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A world in Paris, Charles Hurt

Why did you decide to study abroad in France?

I chose to study in France because I have always been fascinated by the French language, music, culture, and more. For example, France’s rich history, renowned artists, demographics, and diversity have always interested me.

How has your experience in France contributed to your personal and professional goals?

Thanks to my time in France, I was able to discover myself, to grow, and to better my French. My experience in France really pushed me to enter a field in which I can put my dual passion for foreign languages and human rights to the test. After having undergone a rigorous semester at Sciences Po in Paris, I became even more sure of myself and my decision to continue working for immigrant and refugee communities that need legal and linguistic aid.

Can you tell us a little anecdote or memory that happened during your stay in France?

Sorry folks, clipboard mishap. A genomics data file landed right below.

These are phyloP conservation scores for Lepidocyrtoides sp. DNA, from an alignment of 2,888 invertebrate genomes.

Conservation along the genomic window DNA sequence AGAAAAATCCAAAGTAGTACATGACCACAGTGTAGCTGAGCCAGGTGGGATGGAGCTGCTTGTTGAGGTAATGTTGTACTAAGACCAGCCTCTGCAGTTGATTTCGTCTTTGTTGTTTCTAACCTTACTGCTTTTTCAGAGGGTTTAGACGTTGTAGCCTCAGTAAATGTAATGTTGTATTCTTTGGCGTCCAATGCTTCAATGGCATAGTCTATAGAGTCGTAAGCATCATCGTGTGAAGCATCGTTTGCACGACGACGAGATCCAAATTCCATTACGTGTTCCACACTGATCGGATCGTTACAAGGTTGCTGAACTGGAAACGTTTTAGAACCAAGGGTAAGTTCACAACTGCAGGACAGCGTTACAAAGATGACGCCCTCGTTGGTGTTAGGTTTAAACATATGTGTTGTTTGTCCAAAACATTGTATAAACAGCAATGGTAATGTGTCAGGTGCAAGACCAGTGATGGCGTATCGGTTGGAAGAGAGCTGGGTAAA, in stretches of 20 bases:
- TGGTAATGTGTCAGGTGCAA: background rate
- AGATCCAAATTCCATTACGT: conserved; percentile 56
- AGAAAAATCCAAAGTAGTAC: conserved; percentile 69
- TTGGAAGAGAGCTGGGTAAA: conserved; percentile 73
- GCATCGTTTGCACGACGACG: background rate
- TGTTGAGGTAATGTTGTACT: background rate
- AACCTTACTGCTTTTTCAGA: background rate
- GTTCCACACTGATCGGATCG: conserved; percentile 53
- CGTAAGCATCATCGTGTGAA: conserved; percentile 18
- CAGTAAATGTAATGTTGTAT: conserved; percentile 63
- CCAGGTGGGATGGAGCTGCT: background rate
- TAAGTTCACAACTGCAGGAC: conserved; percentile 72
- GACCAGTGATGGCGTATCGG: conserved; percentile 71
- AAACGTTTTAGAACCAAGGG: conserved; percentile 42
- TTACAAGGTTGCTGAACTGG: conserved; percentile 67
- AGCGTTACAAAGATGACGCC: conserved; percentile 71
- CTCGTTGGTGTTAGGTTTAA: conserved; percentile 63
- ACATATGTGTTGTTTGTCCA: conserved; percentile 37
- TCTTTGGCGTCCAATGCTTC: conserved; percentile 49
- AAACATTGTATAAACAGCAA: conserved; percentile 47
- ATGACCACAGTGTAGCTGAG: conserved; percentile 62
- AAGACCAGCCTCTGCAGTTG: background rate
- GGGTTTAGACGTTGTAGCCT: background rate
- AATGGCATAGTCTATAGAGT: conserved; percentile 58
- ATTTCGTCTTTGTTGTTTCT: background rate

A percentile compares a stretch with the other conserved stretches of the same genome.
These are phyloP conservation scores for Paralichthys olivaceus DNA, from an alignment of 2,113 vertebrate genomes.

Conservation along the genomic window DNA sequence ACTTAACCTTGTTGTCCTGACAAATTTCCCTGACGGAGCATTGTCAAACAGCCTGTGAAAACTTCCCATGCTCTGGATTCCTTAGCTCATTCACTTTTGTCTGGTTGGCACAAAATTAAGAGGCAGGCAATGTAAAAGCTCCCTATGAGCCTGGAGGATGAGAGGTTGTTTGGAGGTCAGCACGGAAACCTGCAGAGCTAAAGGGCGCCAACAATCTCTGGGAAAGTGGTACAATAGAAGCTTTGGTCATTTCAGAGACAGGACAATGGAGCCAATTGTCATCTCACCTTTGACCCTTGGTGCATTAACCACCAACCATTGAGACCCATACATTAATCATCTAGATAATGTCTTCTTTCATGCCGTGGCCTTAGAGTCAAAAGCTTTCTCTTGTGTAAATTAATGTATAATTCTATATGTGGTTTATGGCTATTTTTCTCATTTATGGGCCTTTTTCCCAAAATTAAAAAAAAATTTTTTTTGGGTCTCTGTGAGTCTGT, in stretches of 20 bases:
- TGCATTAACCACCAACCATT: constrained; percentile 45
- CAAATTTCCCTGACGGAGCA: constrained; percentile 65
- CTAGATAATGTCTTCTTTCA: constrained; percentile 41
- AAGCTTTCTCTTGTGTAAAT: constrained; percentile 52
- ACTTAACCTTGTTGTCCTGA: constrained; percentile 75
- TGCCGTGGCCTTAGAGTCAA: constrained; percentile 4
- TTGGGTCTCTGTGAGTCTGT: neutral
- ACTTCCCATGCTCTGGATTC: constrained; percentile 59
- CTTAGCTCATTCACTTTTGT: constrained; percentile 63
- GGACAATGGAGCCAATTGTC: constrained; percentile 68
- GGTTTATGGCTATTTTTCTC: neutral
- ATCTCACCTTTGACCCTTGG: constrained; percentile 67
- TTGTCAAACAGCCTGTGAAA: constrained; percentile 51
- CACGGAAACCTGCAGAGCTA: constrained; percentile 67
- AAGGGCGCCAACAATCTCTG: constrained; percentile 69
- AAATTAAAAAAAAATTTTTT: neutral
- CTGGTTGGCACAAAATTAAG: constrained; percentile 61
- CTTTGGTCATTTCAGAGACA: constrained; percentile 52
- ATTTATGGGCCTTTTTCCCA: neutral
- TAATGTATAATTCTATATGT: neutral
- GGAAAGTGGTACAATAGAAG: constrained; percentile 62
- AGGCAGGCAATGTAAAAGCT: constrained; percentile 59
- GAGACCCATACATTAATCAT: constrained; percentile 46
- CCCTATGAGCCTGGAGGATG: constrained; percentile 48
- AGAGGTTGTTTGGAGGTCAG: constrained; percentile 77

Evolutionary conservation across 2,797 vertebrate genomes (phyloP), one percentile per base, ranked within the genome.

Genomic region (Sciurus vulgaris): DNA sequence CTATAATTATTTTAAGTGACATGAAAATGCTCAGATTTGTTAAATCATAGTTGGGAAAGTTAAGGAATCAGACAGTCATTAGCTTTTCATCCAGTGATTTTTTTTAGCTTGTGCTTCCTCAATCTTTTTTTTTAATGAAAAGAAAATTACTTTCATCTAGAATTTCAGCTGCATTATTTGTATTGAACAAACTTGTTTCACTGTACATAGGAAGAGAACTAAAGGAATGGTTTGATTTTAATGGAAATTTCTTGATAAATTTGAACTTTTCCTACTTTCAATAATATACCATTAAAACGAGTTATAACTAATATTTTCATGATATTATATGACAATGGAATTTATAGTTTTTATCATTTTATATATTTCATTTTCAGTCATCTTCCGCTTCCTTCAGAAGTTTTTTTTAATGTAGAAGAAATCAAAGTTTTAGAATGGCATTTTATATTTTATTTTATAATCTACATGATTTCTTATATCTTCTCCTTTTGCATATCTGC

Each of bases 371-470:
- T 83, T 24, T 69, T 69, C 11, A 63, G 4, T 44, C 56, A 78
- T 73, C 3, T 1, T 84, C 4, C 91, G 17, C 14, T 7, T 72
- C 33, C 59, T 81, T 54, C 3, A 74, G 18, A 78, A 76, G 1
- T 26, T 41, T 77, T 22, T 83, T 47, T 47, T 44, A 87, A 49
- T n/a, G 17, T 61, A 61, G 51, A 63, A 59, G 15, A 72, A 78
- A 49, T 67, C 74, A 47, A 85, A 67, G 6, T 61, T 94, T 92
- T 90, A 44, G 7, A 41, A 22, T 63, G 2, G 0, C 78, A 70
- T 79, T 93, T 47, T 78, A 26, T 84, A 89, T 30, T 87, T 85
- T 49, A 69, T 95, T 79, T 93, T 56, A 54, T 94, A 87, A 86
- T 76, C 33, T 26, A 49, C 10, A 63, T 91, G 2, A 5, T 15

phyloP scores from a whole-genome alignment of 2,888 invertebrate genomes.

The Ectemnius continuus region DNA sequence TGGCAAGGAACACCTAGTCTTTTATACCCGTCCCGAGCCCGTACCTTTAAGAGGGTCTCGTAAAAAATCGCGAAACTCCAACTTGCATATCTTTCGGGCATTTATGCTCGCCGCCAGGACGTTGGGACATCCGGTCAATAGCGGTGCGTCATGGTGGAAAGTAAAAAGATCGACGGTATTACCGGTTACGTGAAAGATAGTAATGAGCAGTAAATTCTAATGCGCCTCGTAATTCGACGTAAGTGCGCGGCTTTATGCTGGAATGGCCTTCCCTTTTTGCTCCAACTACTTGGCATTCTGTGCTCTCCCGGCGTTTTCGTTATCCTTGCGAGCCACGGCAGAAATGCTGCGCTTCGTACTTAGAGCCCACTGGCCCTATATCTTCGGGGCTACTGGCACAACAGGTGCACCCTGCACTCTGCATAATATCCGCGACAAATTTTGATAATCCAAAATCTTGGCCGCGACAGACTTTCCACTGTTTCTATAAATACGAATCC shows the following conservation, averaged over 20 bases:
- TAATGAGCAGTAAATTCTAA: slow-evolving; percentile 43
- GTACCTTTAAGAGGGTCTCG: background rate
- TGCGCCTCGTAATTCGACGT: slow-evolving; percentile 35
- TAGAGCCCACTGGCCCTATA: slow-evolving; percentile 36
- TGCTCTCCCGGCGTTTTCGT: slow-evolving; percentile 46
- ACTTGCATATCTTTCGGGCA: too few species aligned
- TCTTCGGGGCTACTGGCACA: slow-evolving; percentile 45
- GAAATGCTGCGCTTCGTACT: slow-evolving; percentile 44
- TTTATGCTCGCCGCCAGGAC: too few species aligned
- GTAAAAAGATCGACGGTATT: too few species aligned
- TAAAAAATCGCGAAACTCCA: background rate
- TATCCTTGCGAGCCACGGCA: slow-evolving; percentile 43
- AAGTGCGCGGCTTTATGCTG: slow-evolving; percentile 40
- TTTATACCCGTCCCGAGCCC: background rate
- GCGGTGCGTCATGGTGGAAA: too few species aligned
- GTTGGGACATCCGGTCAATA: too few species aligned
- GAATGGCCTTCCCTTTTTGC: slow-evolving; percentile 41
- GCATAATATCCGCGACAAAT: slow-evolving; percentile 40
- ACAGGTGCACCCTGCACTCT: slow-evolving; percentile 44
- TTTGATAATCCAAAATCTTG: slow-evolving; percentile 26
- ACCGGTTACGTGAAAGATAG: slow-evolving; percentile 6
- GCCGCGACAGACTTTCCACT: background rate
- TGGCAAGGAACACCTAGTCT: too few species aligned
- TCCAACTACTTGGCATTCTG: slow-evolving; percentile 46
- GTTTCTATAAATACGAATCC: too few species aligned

In terms of anecdotes or meetings that I remember well, I came across many people in France that came from immigrant families. It was most notably Moroccan, Algerian, and Chinese communities with which I would like to work in my career. Each of these meetings involved an immigrant who told me about their life story upon discovering that I wasn’t French, and that French was not even my native language. In each of these situations, there was immediately a connection between me and the other person. Seeing that I also speak a bit of Mandarin and a bit of Darija (Moroccan Arabic), the warm welcome and kindness that I felt from those who came from immigrant families in France is always something that makes me smile when I think back on it. The multiculturalism, the multilingualism, and the diversity in French cities are truly remarkable.

In one sentence, for you, study in France means…

For me, studying in France means to have the opportunity to see a true French lifestyle from a different perspective, to enjoy the beautiful landscapes, and to really live amongst a society that is resilient, powerful, and proud of their activism, language, and culture.

Charles Hurt, student at Sciences Po Paris in 2016